Security still underfunded
Hire someone complex
Hire someone complex
Complexity is all around us, more than ever before - and yet some very smart people can still slip in and out of the world's most secure servers and workstations with ease. Other smart people know about this, and plead with their managers to do something about it. People most in the know too often have the least amount of power to do anything. In fact, the tables should be turned.
The largest computer companies like Cisco, Oracle, Google, Symantec and Microsoft should try a little harder to proactively hire smart, independent security people, protect themselves, and then use the assimilated brainpower to develop products and services that earn enormous sums of money for their organization. Google and Microsoft are already well-known for doing this, but there's still room for much more. Particularly those people who can demonstrate that they have strong ethics and morals should be on that list. Still don't see the threat?
The Cisco routers that hold up your company's infrastructure may already be under someone else's control. A generation four Windows rootkit could lead to a pot of gold - and might remain undetected for years. Rest assured that all those unpatched Oracle hacks could lead to another ten pots of gold, among the jewels of your enterprise's database.
A Symantec security gateway turned into its evil twin could really hurt detection efforts, and give you a false sense of security to boot. Even after a stealthy intrusion is one day discovered, and the FBI or Interpol are brought in, the very forensic tools they use can be turned against them, with an electronic time bomb that explodes when specific forensic tools are used. There is no safe haven in the security world, only risk mitigation and one's hope for the best.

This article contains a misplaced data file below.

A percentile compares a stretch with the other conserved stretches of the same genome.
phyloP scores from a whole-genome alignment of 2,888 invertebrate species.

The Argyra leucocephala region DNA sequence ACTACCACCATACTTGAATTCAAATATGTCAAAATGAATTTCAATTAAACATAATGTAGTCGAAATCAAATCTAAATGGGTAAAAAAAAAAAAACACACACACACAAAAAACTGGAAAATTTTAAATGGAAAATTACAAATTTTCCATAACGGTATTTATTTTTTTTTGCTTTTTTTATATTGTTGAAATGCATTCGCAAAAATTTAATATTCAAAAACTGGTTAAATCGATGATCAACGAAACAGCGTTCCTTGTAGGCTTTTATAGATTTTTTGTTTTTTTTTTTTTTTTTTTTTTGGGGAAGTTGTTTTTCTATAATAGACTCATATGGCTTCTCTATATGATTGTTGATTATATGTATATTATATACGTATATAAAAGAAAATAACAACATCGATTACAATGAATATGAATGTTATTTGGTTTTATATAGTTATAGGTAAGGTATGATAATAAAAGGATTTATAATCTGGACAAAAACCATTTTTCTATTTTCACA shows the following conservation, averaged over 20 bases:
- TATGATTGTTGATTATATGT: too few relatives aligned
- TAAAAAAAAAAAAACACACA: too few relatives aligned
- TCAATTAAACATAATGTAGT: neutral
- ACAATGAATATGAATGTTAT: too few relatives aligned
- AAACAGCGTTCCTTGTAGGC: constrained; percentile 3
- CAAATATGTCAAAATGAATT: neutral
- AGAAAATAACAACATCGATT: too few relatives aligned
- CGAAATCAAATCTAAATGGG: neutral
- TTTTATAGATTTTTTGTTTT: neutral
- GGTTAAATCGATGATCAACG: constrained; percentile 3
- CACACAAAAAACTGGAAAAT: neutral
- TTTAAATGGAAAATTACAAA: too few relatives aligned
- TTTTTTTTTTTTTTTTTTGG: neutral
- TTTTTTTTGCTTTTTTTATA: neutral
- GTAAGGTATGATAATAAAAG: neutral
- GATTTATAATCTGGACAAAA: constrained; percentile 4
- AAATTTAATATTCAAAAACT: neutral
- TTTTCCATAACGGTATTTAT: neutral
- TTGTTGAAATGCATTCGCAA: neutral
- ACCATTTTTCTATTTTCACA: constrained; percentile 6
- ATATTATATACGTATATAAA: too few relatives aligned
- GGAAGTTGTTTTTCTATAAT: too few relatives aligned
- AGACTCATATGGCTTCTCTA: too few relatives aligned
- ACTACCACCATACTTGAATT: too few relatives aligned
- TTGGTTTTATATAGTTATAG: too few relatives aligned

I enjoy reading people complain about brain-drain, as if we all work for some altruistic reason that is completely absent from any financial gain. Get with it, this is business. Double my salary and offer me a position higher up in your organization, and I'd be the first one to leave. It's not brain-drain, it's common sense.
Of course, this is all oversimplified, and no one in the security industry wants to focus on the simple things. We all enjoy the fact that security is growing evermore complex; it drives us to do what we do, and it pays the bills. But the financial incentives on both sides of the fence is growing, and the payouts are increasingly great. Companies need to spend more money on security, protecting those billions in profits using the greatest resource that is available: hiring smart people. Without them, all those expensive security products will go to waste.
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